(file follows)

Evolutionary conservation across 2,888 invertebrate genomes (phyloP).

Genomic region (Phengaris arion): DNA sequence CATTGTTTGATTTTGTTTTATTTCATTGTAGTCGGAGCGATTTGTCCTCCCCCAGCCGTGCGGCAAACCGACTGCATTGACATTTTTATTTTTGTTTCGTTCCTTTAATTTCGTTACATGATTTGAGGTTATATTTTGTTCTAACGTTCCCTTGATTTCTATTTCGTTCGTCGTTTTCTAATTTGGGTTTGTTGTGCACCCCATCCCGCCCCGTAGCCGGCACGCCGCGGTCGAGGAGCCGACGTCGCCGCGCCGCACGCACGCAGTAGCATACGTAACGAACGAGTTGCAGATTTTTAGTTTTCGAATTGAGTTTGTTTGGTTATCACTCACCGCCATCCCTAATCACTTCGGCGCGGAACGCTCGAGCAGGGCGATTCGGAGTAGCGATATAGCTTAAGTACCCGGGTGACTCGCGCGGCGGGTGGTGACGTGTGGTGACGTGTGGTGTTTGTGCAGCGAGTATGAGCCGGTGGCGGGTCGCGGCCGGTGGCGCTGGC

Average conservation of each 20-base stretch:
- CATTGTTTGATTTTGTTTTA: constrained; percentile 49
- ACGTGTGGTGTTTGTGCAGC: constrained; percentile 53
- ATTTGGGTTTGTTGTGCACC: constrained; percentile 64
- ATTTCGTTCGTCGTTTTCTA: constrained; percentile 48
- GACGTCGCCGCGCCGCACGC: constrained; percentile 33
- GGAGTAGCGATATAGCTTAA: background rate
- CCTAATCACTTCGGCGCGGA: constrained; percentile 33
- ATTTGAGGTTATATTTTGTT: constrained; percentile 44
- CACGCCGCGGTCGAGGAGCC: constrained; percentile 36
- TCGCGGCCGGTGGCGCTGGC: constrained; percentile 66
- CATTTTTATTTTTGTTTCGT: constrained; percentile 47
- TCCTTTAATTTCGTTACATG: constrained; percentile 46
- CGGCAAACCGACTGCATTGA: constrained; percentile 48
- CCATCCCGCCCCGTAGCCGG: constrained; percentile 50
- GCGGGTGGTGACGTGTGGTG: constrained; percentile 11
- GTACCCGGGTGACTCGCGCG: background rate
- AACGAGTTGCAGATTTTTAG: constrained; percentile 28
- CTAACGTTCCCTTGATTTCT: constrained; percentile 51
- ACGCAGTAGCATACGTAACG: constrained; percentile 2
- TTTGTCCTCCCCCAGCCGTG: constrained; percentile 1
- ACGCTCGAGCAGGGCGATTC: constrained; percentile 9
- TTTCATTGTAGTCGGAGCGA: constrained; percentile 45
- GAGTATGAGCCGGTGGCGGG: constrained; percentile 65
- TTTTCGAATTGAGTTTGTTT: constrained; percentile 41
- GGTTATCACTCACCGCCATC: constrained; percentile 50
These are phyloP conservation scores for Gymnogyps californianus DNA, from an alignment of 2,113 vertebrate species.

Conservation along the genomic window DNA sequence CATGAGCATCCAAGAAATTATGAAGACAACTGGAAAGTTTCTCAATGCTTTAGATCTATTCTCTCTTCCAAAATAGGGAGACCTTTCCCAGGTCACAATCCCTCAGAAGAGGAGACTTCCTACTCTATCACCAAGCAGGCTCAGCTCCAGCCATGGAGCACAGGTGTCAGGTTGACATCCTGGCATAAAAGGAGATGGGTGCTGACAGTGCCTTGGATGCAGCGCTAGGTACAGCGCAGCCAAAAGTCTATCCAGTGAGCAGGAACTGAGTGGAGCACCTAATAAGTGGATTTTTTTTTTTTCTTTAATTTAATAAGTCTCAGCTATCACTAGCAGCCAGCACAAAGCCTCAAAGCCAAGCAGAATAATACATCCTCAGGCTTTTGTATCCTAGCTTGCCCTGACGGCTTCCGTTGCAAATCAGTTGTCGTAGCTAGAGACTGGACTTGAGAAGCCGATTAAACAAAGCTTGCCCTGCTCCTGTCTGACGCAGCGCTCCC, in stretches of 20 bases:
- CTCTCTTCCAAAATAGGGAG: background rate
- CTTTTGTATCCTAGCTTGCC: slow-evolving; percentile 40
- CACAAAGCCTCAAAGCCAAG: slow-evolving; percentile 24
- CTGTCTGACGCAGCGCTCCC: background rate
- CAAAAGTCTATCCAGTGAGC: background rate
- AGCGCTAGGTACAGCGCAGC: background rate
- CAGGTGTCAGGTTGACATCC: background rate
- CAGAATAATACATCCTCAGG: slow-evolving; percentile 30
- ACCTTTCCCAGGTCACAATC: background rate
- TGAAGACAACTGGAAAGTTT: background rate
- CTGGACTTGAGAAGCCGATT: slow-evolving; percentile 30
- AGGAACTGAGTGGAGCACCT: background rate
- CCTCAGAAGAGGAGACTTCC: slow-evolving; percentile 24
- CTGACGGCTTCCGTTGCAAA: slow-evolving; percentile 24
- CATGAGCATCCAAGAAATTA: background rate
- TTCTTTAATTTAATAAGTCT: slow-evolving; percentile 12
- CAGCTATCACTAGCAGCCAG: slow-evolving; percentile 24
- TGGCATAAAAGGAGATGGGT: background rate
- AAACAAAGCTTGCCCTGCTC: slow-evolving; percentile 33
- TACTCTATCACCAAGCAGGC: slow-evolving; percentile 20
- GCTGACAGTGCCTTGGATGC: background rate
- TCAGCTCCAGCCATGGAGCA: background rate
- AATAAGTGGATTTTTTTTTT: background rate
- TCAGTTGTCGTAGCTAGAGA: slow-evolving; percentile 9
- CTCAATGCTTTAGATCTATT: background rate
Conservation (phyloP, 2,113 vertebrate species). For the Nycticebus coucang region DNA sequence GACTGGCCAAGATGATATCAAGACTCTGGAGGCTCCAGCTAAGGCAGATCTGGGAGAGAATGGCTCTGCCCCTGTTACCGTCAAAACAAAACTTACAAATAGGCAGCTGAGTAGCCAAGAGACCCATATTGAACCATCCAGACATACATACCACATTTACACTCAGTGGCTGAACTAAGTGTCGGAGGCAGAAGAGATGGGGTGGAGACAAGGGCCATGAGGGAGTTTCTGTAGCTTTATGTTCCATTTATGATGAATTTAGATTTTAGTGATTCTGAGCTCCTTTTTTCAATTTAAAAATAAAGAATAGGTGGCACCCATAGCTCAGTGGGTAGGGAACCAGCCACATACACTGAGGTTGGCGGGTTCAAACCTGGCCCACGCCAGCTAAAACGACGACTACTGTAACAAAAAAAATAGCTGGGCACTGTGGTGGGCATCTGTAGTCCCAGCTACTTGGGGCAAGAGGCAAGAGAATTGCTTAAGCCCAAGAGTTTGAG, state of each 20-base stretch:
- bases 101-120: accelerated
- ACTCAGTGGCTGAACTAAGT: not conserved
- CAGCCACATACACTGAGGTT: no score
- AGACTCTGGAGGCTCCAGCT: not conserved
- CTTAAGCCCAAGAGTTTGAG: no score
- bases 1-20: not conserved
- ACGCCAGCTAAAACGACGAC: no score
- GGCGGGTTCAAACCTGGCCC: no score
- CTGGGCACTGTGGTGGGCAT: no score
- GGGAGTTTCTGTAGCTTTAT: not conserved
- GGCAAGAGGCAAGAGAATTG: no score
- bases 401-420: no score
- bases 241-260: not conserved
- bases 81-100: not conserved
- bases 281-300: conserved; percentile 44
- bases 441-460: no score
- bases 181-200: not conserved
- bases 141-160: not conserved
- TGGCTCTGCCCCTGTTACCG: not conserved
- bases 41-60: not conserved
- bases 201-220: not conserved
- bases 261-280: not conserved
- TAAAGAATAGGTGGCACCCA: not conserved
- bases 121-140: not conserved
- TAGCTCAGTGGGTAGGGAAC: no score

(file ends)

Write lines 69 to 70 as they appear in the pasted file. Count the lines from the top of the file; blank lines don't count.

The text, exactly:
- bases 241-260: not conserved
- bases 81-100: not conserved